My first doll was for Macey, a sweet little girl whose leg had been amputated. It was never a doll I considered making… not because I was opposed to the idea, but more because I never thought about it. I didn’t have to. Admittedly, that is one of the most important lessons I’ve learned in this doll-making. ‘Doing something’ involves more than just caring about people. It means heightening my awareness of who is and isn’t represented. It means revisiting ‘who is missing from this table’ on a daily basis. And it means finding opportunities to talk about how we can change the narrative and advocate for inclusion.

Initially, all of the dolls I made had limb and hand differences. Shortly after, however, I began making dolls for kids adopted from China with albinism (Chinese features with white hair and blue eyes!), dolls with varying degrees of scars and birthmarks, dolls with medical equipment or no hair from cancer treatments, dolls with facial anomalies, and dolls with features of Down syndrome. The list is endless and even typing it makes my heart heavy. It means all of those kids can’t walk into the toy store and see themselves on the toy shelves. It means most of those kids have an unspoken understanding there is a societal expectation of how we ‘should look.

Think it doesn’t matter? I’ve heard from a number of people who say – ‘Amy, I grew up without a doll that looked like me and I turned out fine. Society has become too accommodating.’ However, it’s important to note most of the people saying that are NOT people of color and do NOT have a visible difference or medical issue. Remember what I just said above? I didn’t think about it because I didn’t have to.

Sometimes we get stuck there. I believe we cannot experience true empathy and an understanding of why representation matters until we look into the face of these children, watch their reactions to receiving a doll, and hear what they say about what seeing themselves actually means. Oftentimes I hear from adults who will say, ‘Having a doll that looked like me could have been a game-changer,’ or ‘I struggled my whole life with how I looked and I would have loved to have a doll that looks like me.’ I even have a video of some of the really little guys whose faces light up when they realize the doll they are holding is them!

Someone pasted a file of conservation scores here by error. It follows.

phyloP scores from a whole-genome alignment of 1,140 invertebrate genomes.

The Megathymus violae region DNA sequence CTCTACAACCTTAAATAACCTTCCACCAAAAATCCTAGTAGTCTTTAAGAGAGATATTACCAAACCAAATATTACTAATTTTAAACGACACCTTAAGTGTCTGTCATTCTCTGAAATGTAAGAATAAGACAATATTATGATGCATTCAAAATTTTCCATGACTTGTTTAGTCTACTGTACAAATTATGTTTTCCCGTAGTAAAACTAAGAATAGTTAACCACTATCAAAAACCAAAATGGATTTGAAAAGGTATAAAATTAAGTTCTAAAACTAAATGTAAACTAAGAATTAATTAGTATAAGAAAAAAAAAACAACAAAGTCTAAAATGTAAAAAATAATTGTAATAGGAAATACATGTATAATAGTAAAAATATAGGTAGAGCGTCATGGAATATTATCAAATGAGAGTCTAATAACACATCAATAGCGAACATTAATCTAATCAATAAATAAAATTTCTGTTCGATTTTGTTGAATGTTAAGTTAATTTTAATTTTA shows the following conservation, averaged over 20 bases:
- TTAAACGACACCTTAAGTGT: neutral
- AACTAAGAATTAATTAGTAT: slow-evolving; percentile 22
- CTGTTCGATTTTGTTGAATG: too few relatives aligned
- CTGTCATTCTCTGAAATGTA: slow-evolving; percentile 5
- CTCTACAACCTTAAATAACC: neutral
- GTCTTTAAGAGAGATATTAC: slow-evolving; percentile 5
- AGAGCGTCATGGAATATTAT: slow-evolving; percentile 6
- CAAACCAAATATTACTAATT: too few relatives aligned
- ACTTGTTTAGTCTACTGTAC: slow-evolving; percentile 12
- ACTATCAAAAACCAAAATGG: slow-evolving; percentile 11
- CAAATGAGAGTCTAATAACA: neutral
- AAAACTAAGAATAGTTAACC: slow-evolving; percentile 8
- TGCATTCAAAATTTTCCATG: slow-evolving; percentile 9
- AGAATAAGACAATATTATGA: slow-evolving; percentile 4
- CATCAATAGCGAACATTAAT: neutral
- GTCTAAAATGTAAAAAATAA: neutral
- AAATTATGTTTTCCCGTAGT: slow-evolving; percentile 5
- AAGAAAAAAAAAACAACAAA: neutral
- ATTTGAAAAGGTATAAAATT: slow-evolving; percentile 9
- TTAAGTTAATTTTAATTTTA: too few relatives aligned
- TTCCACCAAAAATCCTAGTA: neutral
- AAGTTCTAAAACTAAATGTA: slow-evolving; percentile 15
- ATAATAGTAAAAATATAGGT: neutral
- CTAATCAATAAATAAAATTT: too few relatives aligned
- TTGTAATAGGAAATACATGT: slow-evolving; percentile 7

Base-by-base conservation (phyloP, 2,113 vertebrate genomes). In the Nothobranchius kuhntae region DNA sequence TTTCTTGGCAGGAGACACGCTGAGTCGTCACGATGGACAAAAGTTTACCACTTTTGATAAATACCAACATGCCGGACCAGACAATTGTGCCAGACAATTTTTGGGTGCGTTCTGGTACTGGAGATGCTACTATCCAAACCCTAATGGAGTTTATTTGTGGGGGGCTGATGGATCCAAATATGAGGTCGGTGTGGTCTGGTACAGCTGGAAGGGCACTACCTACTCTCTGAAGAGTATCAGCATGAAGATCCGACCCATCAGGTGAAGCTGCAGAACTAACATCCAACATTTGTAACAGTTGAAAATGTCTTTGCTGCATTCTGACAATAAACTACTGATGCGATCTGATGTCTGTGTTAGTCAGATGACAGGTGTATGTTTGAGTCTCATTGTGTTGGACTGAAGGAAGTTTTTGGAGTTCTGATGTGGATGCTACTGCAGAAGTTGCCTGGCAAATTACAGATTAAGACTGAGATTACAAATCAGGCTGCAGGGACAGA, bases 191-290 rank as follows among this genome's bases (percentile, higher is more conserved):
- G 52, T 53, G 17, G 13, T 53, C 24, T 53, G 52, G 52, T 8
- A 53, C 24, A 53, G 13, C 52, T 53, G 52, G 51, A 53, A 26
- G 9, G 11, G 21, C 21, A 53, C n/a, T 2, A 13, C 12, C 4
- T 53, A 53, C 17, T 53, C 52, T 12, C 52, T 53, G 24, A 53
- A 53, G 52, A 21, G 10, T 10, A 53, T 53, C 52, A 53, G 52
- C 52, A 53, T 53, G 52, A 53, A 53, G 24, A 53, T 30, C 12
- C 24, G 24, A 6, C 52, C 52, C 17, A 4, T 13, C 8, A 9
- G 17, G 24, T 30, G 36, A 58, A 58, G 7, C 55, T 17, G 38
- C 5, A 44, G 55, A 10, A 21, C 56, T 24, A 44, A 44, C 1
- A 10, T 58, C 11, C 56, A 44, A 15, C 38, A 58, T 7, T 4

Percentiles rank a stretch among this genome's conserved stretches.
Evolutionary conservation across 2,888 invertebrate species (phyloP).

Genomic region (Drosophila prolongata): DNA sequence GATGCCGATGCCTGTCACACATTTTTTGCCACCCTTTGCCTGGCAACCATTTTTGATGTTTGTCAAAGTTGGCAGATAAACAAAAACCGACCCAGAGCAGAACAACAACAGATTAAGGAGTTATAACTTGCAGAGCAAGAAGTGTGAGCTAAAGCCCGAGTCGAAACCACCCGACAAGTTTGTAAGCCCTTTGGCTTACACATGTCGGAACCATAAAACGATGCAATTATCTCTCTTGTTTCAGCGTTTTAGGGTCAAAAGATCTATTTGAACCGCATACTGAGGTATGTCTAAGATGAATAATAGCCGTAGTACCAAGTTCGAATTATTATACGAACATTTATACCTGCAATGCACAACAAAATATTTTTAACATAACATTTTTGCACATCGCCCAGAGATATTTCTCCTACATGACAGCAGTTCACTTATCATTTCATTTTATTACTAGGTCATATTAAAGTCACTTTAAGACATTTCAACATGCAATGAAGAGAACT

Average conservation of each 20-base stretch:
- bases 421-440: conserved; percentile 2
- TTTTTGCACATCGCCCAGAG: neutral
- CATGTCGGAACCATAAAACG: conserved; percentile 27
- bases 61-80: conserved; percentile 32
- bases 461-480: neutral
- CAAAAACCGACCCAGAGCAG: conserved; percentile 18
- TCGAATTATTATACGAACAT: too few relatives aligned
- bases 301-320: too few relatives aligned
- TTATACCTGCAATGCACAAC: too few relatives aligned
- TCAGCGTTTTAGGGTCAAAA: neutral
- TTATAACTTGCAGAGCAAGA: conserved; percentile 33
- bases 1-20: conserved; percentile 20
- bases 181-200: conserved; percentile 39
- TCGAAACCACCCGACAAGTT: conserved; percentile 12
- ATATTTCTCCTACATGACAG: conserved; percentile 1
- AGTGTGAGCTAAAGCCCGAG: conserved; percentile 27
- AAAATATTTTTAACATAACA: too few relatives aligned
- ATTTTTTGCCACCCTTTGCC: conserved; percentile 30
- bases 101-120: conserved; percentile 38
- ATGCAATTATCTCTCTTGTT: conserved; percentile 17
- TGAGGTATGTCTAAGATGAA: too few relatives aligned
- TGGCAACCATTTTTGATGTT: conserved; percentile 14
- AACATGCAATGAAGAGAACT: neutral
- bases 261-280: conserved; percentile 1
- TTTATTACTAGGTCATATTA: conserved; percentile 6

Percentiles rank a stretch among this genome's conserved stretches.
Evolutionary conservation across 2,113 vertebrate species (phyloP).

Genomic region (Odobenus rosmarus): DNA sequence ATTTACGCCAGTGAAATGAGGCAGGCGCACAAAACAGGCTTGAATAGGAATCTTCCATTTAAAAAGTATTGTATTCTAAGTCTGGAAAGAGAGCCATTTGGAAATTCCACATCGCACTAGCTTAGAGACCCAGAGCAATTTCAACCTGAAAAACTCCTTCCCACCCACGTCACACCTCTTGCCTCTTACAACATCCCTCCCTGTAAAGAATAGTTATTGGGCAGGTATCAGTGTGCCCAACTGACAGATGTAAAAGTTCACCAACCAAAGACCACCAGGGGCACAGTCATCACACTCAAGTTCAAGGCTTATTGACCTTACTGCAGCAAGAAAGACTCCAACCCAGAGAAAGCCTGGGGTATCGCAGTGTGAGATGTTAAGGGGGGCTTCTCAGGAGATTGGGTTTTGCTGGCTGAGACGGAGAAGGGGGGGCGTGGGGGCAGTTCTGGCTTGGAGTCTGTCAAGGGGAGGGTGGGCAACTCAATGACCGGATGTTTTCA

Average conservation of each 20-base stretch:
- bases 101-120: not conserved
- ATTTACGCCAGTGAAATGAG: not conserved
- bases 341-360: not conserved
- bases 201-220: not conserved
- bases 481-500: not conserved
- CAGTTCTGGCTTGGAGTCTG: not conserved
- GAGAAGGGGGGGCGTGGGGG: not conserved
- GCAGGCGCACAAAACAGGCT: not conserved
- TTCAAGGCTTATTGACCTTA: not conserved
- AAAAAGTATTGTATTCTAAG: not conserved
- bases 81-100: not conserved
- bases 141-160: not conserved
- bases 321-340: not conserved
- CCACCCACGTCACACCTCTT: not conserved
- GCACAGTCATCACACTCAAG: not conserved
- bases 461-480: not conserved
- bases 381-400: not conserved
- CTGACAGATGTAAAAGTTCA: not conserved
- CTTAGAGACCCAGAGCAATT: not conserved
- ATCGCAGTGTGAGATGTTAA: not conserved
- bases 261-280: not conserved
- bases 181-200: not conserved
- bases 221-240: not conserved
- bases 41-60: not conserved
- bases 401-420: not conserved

One doll, made for a friend of a friend, turned into another and another, and suddenly I was looking at trademarks and lawyers and a waitlist hundreds of dolls deep. That’s how I know we are hungry for a shift. We want ‘representation matters’ to be more than a hashtag on social media!

My dining room table doubles as a workstation, and my kitchen counter doubles as a work station. In nearly three years, we haven’t eaten at our dining room table! My spouse is reading at the kitchen table as I compose this, and the doll next to him is awaiting finishing touches. My glue gun is on the counter, waiting for me to do one last task before going to bed. When my little girl discovers a box big enough for her to fit in, she likes to play’mail the doll.’ I have to imagine she’s the doll I’m mailing as she climbs inside.

It’s what she knows! My family understands this is important to me and when you have a ‘calling,’ for lack of a better word, you go with it. My kids see someone with a limb difference and get so excited – ‘That person should have a doll!’ I realize my love for crafts, my love of kids, and my passion to make a difference have all combined to create lightning in a bottle.

I do this because I need to. I see kids in public and think about what color fabric I’d use for their skin. I read stories and think about how many kids should go to sleep at night with a cuddly doll tucked under their chin. I do this so that Keagan and Sloan and Emma and everyone else can grow up knowing someone cares; they are perfect just the way they are; and they have a place at the table.

I believe we are ready for a new narrative. Scratch that. We aren’t just ready for a new narrative, we are hungry for one. This new narrative includes everyone and gives everyone (yes, everyone) a place at the table. One of the things I tell my doll audience is that we are consumers. Demand change. Tell people what you want to see and support the companies that are part of the paradigm shift.

As for me, I like to think of Amy as a 10-year-old who is ecstatic. Many (many!) years later, I still get to play with dolls. I enjoy being able to combine my interest in social work with my artistic abilities. Being accepted into lives full of beauty, sorrow, pleasure, pain, pride, and raw emotion is a privilege and an honor.

I get to provide dolls for those at the beginning of their lives and for those who sometimes are at the end. I am humbled and thrilled by the response I have received. Remember, that which makes us different also makes us beautiful and because of that, everyone deserves to look into the sweet face of a doll and see their own.”